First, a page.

Ladies and Gentleman, distinguished members of the panel, Mr. Ruggero Gabbai.
It is an honor for me to return to Bookcity Milano and stand here again in front of you.
2 Years ago, we conducted our first event in Italy – the “Power of Literature and Human Rights”. We discussed the war in Syria and expressed our hope for a rapid solution. We even allowed ourselves, and the audience, to dream about a new middle east offering our own personal ME background as an evidence for a regional peace that is not beyond the world’s ability.
Nevertheless, reality got different plans for our dreams. Syria’s civil war intensified and became to be the worst humanitarian disaster of our time. 220,000 people have been killed so far, half of them are believed to be civilians, and hundreds of them are children. The U.N. estimates that 7.6 million Syrians’ are internally displaced. When one is also considering refugees, more than half of the country pre-war population of 23 million is in need of urgent humanitarian assistance, whether they still remain in the country or have escaped across the borders.
For too long the world has been silent. World’s leaders hoped that Syria would resolve its internal crisis without interrupting world order. They even overlooked the deadly journey to safety in Europe that refugees had to endure on a daily basis.
However, the war in Syria continued as well as the Middle East instability, and so the number of refugees grew enormously until the world could not ignore them anymore.
It is easier to close our eyes to horror especially when we de-humanize people. When they do not have a name, an image, a story, people become just numbers and even if millions of them needs our help or protection, we are not able to understand or identity with their suffering.
Over 60 million people were killed, in WW2, which was about 3% of the world population at that time. Millions of them murdered because of a pure hate for strangers. When the war ended people asked: how did it happen? How is it possible that we did not hear or knew anything about the Nazi murderous machine? Well…the answer is that we always have a way to know but in most cases we choose not to know.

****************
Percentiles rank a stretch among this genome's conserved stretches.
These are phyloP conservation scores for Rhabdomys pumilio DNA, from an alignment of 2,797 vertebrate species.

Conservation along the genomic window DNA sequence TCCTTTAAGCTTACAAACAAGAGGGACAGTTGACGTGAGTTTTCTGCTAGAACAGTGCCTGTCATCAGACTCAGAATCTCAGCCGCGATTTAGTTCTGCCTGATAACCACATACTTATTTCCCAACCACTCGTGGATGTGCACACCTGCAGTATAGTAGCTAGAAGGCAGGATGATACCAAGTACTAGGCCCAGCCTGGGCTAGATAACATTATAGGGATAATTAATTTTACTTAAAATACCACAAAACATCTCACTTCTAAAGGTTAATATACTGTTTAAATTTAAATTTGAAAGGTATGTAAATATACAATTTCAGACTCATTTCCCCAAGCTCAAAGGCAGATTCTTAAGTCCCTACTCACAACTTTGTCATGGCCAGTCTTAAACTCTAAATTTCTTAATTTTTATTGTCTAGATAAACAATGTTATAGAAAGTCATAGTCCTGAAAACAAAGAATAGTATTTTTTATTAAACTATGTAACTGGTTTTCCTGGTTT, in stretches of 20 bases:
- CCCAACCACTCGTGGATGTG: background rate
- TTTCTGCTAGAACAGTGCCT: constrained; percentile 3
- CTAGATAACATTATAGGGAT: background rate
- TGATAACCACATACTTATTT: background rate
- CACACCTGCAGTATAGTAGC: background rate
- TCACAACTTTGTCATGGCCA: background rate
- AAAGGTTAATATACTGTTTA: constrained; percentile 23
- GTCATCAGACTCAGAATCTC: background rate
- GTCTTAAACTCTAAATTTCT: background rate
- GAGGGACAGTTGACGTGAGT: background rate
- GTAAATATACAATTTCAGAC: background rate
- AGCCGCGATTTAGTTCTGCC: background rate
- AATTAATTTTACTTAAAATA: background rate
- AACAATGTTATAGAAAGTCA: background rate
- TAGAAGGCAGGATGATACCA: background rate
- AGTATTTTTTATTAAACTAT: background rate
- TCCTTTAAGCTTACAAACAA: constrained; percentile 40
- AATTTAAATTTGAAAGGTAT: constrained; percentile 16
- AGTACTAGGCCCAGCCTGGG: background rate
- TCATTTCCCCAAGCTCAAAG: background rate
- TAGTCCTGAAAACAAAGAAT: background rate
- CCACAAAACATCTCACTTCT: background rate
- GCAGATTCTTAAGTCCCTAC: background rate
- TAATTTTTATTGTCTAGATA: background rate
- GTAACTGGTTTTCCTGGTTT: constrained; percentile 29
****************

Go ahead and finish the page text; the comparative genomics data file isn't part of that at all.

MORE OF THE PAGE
This behavior is Denial as Stan Cohen’s claim in his monumental book “States of Denial: Knowing about Atrocities and Suffering”. Cohen shows how organized atrocities – the Holocaust and other genocides, torture, and political massacres – are denied by perpetrators and by bystanders, those who stand by and do nothing.
Dante Alighieri claimed: “The darkest places in hell are reserved for those who maintain their neutrality in times of moral crisis.”
This kind of behavior is not restricted to a person, a country or a nation. Therefore, Hell is an option for all of us. 🙂
In order for us to help others, we must feel high empathy, otherwise we will turn our back on them or only help from a self-ego motives (“I act because I gain something…”).
In low level of empathy, most people will choose to ignore, even a suffering victim. In a study, phycologists increased people’s high empathy reveling them that the woman they observed, has similar values and interest as they do. Later, they have been told that she suffers from post trauma after she was thrown as a child to electric fence. As part of the research, she received electric shocks in front of their eyes in which she indicated that are painful for her. The high empathy group rushed to help her, while the other group, which felt low empathy after been told that she has different views and interest from them, choose the path of ignoring her suffering.
Our ability to feel empathy and take care of the other, even if she or he are far from us or in other countries and lands, even if they have different religion, different skin color, speak a different language or have other sexual preference.
Outreaching to the other, and helping him/her – is not only our responsibility but also what defined us as humans!
The photo of 3 years old Aylan Kurdi’s body forced us to open our eyes. In his death, Aylan was no longer a number. He had a face, a name, a body. He looked like one of our children. He became human again and by that, he broke the world’s wall of silence and forced us to stop ignoring the refugee’s crises.
We live in a global world, the internet connects us and produces massive amount of information to read and react. Every minute people around the world email more than 205 million messages, upload more than 48 hours of YouTube videos, tweet more than 100,000 times, and almost 700,000 of them share something on their facebook wall. Every single minute…